The future of advanced manufacturing in the U.S. is being built at innovative facilities that enable experimentation in process and product development. The people and organizations at these next-generation facilities are part of a collaborative effort to remove barriers of entry and create an ecosystem to build supply chains and provide a path for the commercialization of emerging technologies.
These next-generation facilities are working on initiatives that include:
- Using advanced fiber technology to make programmable backpacks that have no wires or batteries but connect to the digital world.
- Using light instead of electronics to power cloud-based data centers, increasing the speed of transfer tenfold while drastically reducing energy use and cost.
- Extending the range of electric vehicles by reducing weight and mitigating energy loss during transfers.
This would not be possible without Manufacturing USA, a network of 16 manufacturing innovation institutes and their sponsoring federal agencies — the Departments of Commerce, Defense and Energy. Manufacturing USA was created in 2014 to secure U.S. global leadership in advanced manufacturing by connecting people, ideas, and technology.
Here’s a look at a handful of next-generation facilities supported by the institutes that are shaping the future of U.S. advanced manufacturing.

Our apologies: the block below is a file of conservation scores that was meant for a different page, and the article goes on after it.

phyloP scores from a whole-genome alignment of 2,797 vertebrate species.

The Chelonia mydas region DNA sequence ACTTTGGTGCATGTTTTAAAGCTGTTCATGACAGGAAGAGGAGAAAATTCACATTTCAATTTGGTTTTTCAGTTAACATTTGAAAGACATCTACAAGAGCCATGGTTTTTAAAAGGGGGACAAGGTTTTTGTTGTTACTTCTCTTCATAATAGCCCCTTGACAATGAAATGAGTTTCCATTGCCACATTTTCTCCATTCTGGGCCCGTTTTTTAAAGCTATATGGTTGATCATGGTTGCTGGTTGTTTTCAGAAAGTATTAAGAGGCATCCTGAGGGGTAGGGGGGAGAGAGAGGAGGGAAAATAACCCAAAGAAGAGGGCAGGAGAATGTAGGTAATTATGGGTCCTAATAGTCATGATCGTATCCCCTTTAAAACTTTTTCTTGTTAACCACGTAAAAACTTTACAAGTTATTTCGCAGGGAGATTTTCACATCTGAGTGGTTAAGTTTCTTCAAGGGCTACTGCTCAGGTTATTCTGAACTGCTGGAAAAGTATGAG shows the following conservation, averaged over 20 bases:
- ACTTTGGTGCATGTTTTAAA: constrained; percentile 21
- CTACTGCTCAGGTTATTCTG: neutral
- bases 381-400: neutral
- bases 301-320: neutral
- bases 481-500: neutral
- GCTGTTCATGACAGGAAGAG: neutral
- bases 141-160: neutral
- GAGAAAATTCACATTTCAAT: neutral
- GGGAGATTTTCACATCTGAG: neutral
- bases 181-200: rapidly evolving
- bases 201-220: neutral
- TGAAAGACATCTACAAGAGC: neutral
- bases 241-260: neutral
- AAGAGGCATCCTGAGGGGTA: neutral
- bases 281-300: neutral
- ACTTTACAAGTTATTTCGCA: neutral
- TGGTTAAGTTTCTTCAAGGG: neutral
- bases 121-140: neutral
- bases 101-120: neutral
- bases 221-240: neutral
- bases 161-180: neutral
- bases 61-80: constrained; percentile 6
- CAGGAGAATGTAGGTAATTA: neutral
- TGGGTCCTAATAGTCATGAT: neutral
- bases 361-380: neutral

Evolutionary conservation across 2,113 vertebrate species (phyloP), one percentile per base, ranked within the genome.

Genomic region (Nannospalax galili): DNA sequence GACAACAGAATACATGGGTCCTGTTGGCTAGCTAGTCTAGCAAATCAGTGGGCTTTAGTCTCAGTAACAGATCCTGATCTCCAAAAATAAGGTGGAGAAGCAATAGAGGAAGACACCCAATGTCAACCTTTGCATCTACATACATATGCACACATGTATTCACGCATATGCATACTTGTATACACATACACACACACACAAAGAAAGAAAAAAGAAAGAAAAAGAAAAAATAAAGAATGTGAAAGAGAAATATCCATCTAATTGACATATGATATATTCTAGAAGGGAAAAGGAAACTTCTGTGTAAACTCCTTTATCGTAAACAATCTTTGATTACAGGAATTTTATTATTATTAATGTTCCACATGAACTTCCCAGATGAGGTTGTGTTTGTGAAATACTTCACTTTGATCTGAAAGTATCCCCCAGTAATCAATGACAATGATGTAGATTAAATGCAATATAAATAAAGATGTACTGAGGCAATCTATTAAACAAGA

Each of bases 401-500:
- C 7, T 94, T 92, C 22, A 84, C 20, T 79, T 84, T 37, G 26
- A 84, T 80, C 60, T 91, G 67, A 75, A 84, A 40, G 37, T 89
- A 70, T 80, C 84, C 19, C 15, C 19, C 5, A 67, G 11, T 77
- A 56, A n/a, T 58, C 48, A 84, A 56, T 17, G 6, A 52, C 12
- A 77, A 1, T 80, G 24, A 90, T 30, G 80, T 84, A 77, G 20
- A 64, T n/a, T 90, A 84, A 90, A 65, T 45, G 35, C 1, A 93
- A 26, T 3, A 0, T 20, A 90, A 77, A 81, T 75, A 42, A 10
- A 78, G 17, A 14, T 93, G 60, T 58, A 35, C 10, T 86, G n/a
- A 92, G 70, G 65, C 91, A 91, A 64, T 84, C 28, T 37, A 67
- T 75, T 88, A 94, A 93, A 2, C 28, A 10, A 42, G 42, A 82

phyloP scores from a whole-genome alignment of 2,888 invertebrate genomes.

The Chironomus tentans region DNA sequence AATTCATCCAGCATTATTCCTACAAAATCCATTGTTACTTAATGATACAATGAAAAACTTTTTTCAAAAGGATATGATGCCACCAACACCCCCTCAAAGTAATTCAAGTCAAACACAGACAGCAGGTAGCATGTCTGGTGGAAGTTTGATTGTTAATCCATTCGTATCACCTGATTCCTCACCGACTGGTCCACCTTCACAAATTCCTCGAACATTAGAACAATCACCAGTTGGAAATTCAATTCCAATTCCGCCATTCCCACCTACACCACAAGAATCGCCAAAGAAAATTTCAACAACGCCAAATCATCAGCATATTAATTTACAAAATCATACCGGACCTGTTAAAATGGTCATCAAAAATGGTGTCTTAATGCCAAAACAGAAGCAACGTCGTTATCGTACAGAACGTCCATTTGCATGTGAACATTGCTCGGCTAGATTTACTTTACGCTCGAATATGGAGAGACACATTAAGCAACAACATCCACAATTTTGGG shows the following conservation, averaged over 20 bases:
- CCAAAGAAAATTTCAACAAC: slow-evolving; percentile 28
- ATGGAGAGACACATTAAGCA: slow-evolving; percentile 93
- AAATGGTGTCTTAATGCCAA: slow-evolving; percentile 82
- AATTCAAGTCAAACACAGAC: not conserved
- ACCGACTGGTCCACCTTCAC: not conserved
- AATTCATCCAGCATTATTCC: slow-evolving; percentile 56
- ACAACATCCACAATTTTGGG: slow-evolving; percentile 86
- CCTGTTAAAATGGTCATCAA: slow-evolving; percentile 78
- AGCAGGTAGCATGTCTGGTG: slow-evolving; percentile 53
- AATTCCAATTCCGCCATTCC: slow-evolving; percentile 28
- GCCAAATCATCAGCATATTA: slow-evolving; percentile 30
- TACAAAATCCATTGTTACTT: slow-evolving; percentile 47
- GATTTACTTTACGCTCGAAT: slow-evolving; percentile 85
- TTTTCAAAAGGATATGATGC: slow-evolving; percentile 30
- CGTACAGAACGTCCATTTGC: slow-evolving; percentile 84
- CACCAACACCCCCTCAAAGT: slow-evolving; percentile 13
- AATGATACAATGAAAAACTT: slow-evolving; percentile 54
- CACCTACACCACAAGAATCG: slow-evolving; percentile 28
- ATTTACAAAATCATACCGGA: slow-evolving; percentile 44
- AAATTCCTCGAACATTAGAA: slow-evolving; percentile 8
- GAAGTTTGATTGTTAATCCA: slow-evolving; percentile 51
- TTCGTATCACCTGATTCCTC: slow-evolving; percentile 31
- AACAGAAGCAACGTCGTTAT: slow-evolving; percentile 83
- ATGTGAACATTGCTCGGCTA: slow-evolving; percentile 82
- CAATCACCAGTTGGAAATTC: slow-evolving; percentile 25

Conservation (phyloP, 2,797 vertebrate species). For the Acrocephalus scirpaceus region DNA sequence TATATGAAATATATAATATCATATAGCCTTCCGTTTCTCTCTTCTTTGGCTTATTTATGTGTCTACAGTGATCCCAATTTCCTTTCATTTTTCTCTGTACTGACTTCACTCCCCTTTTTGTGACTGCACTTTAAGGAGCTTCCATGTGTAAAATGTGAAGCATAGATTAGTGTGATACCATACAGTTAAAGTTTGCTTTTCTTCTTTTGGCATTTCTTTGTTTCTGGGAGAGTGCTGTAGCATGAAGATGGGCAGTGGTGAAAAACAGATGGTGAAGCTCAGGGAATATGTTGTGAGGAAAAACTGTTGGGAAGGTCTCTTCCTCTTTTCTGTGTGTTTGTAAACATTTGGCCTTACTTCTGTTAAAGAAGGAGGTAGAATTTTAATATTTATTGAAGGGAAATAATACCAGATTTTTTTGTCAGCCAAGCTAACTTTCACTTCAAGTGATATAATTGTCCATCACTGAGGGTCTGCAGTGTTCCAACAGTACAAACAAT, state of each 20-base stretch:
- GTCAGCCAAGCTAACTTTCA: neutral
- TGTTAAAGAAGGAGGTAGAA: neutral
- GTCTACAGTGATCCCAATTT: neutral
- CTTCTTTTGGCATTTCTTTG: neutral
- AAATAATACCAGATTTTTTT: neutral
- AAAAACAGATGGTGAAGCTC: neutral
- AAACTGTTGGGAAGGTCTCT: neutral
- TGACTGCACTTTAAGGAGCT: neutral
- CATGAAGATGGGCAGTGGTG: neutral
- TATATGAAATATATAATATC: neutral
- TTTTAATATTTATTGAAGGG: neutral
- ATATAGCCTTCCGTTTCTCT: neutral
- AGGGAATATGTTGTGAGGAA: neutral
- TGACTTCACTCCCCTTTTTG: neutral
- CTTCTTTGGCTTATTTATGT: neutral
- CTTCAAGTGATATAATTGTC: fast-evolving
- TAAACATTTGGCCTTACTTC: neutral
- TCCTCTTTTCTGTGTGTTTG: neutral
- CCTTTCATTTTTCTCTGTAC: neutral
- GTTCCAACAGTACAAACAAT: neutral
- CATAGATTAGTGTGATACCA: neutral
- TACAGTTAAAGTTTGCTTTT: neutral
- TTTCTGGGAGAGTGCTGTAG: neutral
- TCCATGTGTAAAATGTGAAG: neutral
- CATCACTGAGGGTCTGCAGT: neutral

AIM Photonics’ Test, Assembly and Packaging Facility
- Location: Rochester, N.Y.
- Institute: American Institute for Manufacturing Integrated Photonics
- Sponsor: Department of Defense
Integrated photonics involve using light for applications traditionally addressed through electronics. It is increasingly being applied in communications, laser-based radar and sensing because it dramatically improves on the performance and reliability of electronic integrated circuits while significantly reducing size, weight, and power consumption.
The AIM Photonics facility is the world’s first open-access Photonic Integrated Chip (PIC) Test, Assembly and Packaging Facility (TAP), making it a key component in AIM’s PIC manufacturing ecosystem by providing a connection point to the photonics supply chain. The TAP facility provides development and production process capabilities that have enabled more than 120 small and medium-sized businesses — which would otherwise be priced out of the market — to bring integrated photonic chip technologies through the product development cycle.
One application being advanced at the facility is photonic sensors using light as radar — or LIDAR. Tiny LIDAR sensors that provide real-time 3D mapping for driverless cars can also be used to manage database systems for cloud computing, detect sarin gases in national security environments, enhance medical imaging and rate food safety by measuring the interactivity of chemicals. Compared to traditional electronics, this new technology can increase data throughput at least tenfold while reducing energy consumption dramatically.